The Japanese win a competitive edge, writes James Stanford
JAPANESE truck brand Hino has given its Australian line-up a major overhaul by introducing an automatic heavy-duty model and launching Euro 5 light-duty trucks.
Toyota’s truck division has finally released an automatic version of its 700 Series heavy-duty truck.
Until now, the big daddy of the Hino range was available only with a manual transmission, though its rivals offered the option of self-shifting transmissions.
Hino Australia president Steve Lotter says: ‘‘Our performance has been limited by the lack of an automated manual transmission.’’
Now the 700 Series SS 2848 standard and high-roof models are available with an optional 16-speed AS-Tronic automated manual transmission.
The automated shifter is sourced from German transmission expert ZF and is already used by Iveco, MAN, Freightliner, Kenworth and International. ZF has so far sold more than 300,000 of them.
The ZF transmission is a two-pedal system. Some transmissions have a clutch pedal drivers use for take-off and when pulling up, but the ZF transmission is fully automated. Drivers can leave the transmission in automatic or change gears manually.
The ZF AS-Tronic is also available with a retarding system called ZF Intarder, which Hino says is usually available as an option but is standard on the 700 Series.
It slows the engine through the transmission, offering the driver five stages of retardation.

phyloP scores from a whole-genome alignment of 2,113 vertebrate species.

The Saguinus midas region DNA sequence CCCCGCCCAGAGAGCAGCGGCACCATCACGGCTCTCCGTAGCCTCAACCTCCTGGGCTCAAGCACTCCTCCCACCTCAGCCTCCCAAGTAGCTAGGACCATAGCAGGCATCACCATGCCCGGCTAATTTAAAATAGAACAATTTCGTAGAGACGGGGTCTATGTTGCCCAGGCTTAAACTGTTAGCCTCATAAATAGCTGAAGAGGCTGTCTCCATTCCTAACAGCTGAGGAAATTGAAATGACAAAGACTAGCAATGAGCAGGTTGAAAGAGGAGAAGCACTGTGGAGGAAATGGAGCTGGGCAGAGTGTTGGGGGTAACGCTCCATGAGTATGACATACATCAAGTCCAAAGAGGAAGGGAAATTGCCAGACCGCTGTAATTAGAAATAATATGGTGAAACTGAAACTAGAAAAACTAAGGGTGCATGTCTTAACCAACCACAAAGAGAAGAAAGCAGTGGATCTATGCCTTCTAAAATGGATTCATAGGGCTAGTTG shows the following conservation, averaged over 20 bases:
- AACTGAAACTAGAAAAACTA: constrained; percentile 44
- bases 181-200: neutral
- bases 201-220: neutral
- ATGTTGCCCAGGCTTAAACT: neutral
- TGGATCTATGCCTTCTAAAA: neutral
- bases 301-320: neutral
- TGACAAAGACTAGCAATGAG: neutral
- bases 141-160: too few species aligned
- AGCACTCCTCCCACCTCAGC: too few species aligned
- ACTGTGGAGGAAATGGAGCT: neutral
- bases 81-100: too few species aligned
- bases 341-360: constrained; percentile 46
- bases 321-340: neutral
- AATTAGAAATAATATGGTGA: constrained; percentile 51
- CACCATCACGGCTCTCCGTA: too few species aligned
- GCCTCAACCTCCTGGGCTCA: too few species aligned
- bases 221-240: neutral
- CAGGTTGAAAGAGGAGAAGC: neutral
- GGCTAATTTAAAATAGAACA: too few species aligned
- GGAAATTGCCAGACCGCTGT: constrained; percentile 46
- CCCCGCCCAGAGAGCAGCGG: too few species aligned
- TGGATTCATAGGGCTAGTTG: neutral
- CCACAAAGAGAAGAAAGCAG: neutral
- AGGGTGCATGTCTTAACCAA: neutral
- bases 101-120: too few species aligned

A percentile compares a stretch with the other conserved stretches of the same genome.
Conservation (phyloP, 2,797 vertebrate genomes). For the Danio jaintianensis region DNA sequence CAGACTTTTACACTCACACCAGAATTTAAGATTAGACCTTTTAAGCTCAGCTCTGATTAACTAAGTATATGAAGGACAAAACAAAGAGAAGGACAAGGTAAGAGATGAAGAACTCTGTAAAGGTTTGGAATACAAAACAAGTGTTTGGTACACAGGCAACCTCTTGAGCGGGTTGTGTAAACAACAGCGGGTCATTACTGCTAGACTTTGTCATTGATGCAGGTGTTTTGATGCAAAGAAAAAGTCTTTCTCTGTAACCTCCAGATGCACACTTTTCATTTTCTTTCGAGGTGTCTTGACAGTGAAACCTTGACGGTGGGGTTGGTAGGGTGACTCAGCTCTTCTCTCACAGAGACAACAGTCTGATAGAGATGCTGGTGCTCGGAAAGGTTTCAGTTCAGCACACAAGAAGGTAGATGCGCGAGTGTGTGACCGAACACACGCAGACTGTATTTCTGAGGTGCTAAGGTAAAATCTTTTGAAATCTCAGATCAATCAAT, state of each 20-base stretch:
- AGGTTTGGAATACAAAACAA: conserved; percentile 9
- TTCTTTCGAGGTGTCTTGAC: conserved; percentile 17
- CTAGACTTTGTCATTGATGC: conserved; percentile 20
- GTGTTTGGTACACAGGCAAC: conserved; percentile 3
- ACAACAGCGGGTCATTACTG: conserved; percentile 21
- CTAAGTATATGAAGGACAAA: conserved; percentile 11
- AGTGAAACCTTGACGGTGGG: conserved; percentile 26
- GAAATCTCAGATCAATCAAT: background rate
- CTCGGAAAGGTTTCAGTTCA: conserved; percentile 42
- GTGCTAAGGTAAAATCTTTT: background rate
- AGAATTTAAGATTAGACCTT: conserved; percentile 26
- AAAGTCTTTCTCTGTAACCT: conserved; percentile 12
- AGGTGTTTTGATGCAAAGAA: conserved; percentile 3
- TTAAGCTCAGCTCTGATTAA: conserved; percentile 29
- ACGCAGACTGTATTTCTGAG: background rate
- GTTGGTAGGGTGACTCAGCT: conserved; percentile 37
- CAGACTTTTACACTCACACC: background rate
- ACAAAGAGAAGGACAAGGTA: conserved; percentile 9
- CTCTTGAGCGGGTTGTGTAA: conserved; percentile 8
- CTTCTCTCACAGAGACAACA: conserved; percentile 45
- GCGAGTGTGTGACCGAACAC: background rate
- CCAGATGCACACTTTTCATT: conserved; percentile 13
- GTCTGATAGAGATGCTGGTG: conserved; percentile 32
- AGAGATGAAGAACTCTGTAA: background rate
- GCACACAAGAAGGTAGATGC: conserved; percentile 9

The availability of the automated transmission for the 700 Series coincides with a model upgrade, including a new-look interior and the addition of an ISRI 6860 driver’s seat. The 700 Series also now comes with an integrated front under-run protection bumper.
Hino has also launched its Euro 5-rated 300 Series range of light-duty trucks. It uses the diesel particulate active reduction system (DPR) as well as the exhaust gas recirculation system.
The DPR works by collecting soot particulates and burning them off at high temperatures, which is said to reduce particulate emissions by a whopping 95 per cent.
In most situations, the DPR system operates by itself, with the only difference being a slightly higher engine speed, but in some conditions the system demands the driver stop and do a manual burn, taking 15-20 minutes.
Hino is confident the Hino system will not suffer such problems.
All 300 Series models run the 4.0-litre intercooled common rail diesel engine and no changes have been made to the power and torque figures. That means a power output of 100-110kW and a torque peak of 358-397Nm, depending on the model.
Transmissions include a fivespeed manual and a six-speed manual and six-speed automatic.
Better options: (above) the Euro 5-compliant Hino 300 and (left) the heavy-duty 700 Series with (inset) the optional automatic.